Over on Slashdot today I came across yet another "too many Linux distros" debate, this time started by Alexander Wolfe of InformationWeek. While I think that Wolfe has a point, he also misses the real problem.
In business out of the hundreds of distros to choose from there are only two real choices - RedHat and SuSE. In the business arena the too many distros argument is a moot point since they're pretty much invisible. It's outside of the business arena that too much choice ultimately leads to confusion.
Now, the purpose of this post is not to start a flame war (honestly!). It's really a follow-on to several posts that I've already made here on this topic where I've touched on the subject of too many distros but each time failed to fully explain why too many distros leads to problems. I'll try and do a better job of explaining things here.
300+ Linux distros (actually it's a lot less than this if you exclude the highly specialized versions) can be seen as a good thing in that it leads to choice and competition. For example, you won't complain if you had 300+ printers to choose from, in fact, that would be a good thing because you could choose the best printer from the herd to suit your needs. The same could be said for Linux distros but for the fact that it's extremely difficult to get your head around all the choices. Or let me phrase that a little different - I can't get my head around all the different choices. I've latched onto Ubuntu as my Linux distro of choice but that's at the expense of other available options such as PCLinuxOS, openSuSE, Fedora, Debian, Sabayon and a whole raft of other distros. For me, it really is a case of too many distros, not enough time to experiment with them all. Unlike printers where I have manufacturer information to do on, I can't find an overall roadmap for Linux distros that gives me an overview of the strengths and weaknesses of each distro. I'm not suggesting Ultimate, Business, Home Premium and Home Basic versions of Linux to make life easier, but some kind of map would be handy. Maybe there is one ... let me know if there is.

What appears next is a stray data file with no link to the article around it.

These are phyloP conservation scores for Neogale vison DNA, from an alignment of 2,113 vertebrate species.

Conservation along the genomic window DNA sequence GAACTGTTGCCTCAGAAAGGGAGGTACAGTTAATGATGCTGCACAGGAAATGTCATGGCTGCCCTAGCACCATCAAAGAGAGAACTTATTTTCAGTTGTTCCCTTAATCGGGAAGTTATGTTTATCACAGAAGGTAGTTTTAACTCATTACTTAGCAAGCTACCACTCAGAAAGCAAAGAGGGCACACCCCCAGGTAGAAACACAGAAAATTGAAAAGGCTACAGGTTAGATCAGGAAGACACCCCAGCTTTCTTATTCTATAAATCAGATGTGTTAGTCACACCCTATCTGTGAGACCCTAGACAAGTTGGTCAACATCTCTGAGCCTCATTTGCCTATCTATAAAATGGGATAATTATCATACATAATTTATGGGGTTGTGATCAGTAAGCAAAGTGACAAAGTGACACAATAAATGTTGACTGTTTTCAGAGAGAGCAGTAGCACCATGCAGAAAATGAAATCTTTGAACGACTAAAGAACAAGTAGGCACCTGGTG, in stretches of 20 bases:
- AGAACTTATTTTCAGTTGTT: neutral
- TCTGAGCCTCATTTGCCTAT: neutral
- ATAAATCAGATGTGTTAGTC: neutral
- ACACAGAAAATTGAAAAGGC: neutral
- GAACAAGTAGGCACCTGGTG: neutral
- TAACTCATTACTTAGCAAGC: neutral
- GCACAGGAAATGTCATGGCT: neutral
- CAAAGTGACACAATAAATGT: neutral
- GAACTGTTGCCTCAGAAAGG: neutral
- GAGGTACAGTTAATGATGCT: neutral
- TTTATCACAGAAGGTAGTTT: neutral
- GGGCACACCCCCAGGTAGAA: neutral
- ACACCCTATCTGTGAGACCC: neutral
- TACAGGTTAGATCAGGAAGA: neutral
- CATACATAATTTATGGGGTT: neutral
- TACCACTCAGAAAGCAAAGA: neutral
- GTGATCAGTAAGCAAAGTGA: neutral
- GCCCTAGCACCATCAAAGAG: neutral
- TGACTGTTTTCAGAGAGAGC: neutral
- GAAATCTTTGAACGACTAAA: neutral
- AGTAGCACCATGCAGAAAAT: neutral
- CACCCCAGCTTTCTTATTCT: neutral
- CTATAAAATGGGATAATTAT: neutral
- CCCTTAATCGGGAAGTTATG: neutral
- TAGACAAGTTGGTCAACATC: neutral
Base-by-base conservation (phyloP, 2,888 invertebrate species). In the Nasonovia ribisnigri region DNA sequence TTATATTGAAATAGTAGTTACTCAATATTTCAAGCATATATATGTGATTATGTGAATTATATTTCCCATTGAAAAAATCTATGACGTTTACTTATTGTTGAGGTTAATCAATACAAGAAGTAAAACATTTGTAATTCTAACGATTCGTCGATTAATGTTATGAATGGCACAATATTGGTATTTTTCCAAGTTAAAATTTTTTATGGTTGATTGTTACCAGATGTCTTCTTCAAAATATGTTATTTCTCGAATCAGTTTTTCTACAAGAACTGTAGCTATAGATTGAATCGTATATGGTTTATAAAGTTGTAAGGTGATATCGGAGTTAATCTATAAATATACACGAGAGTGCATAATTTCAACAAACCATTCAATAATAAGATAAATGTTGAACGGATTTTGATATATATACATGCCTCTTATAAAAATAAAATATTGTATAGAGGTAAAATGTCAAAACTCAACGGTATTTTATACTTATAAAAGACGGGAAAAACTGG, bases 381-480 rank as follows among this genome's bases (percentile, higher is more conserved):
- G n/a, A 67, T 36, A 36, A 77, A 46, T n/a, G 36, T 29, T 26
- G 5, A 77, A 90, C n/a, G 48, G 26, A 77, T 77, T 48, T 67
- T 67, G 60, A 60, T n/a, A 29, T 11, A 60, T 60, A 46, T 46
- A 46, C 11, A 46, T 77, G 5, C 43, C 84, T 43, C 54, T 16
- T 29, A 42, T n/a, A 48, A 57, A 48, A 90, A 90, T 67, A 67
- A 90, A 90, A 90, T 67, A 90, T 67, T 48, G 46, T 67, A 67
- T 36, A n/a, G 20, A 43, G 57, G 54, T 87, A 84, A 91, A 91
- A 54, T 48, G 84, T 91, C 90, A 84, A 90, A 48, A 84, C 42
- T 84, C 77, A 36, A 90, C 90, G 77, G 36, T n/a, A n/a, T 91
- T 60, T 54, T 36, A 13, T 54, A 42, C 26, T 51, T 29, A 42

OK, too many distros isn't the thing that's holding Linux back (I'd put lack of broad driver support and no real killer apps as being much higher up the list) but it does make is difficult to get a overview of what distro is best suited to different applications. Choice is a good thing, but only if there's an easy way to get an overview of the choices (think menu or catalog).